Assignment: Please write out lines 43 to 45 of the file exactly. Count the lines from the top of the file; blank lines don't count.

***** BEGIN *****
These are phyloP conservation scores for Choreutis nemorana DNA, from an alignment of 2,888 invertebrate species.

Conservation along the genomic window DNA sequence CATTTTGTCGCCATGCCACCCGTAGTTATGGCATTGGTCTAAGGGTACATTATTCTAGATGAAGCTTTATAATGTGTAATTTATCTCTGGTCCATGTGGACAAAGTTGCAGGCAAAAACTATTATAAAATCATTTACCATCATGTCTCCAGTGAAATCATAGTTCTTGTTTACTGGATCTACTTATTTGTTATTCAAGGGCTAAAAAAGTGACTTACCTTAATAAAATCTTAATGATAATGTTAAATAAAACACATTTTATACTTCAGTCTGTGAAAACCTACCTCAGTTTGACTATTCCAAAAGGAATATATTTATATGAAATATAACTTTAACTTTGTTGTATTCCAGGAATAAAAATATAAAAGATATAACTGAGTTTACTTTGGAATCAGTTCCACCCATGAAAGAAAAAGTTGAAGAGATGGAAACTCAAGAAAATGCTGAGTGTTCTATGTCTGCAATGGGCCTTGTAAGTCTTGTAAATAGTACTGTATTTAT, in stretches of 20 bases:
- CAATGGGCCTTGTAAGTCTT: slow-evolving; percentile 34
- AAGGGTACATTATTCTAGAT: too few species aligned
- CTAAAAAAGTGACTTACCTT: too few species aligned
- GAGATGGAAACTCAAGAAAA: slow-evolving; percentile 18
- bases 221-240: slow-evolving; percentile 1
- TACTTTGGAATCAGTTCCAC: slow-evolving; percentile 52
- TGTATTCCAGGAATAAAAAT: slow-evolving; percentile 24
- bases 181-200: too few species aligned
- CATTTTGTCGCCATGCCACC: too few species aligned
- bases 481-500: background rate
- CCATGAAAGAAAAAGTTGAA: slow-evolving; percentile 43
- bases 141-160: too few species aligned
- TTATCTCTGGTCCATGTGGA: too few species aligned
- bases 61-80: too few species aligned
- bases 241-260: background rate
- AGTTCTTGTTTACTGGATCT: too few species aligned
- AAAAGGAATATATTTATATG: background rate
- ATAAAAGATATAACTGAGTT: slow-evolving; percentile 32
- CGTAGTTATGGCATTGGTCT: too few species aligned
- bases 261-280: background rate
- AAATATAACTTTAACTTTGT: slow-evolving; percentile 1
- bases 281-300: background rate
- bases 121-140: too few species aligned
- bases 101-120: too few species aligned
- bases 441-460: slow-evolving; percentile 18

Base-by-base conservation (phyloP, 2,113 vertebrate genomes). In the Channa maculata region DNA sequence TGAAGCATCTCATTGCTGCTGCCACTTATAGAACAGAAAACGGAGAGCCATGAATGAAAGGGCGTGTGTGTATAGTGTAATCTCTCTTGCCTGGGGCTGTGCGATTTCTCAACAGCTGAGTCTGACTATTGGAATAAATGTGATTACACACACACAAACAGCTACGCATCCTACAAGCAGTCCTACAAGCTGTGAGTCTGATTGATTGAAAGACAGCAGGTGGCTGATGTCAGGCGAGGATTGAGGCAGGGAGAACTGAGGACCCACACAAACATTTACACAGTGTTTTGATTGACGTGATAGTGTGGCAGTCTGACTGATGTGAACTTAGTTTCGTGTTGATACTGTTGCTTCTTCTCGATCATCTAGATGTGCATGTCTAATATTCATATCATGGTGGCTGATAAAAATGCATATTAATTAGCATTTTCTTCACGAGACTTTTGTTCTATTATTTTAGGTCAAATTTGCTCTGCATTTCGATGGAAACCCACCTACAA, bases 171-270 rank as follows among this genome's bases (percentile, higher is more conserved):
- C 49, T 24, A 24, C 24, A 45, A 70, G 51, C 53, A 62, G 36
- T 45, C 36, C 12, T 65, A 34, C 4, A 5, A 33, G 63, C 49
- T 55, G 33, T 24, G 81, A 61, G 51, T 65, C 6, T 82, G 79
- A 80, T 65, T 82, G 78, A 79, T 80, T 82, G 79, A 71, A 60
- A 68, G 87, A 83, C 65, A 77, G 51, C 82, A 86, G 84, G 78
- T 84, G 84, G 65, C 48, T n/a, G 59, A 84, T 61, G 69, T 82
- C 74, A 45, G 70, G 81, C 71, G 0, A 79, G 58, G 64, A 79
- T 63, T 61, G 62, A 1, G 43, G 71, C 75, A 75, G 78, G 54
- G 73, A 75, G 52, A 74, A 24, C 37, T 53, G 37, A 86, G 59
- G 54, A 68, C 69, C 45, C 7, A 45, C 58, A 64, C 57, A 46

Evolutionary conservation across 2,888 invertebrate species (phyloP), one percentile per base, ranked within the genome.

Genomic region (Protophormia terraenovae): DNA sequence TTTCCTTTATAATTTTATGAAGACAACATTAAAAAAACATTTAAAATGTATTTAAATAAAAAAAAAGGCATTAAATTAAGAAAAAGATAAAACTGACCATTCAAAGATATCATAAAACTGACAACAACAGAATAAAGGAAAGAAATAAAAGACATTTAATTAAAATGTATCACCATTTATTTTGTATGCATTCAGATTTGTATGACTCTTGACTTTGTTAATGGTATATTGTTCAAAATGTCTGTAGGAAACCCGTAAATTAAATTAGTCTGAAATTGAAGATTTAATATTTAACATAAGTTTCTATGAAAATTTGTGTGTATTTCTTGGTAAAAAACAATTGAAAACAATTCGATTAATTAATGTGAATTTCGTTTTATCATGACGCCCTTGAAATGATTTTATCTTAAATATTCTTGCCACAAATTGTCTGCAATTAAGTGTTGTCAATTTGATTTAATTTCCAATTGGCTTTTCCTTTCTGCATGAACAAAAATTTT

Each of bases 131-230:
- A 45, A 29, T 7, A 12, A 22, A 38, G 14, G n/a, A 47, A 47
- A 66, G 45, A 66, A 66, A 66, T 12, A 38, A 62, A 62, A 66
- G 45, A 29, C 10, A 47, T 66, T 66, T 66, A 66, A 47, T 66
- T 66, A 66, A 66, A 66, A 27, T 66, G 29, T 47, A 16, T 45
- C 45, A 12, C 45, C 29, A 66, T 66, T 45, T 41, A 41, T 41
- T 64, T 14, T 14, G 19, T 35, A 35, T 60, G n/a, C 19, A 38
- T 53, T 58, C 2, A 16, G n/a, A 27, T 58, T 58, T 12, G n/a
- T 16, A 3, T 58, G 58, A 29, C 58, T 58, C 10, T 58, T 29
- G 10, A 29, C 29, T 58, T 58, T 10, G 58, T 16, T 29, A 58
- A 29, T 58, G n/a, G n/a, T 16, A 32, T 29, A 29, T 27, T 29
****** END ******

- A 66, G 45, A 66, A 66, A 66, T 12, A 38, A 62, A 62, A 66
- G 45, A 29, C 10, A 47, T 66, T 66, T 66, A 66, A 47, T 66
- T 66, A 66, A 66, A 66, A 27, T 66, G 29, T 47, A 16, T 45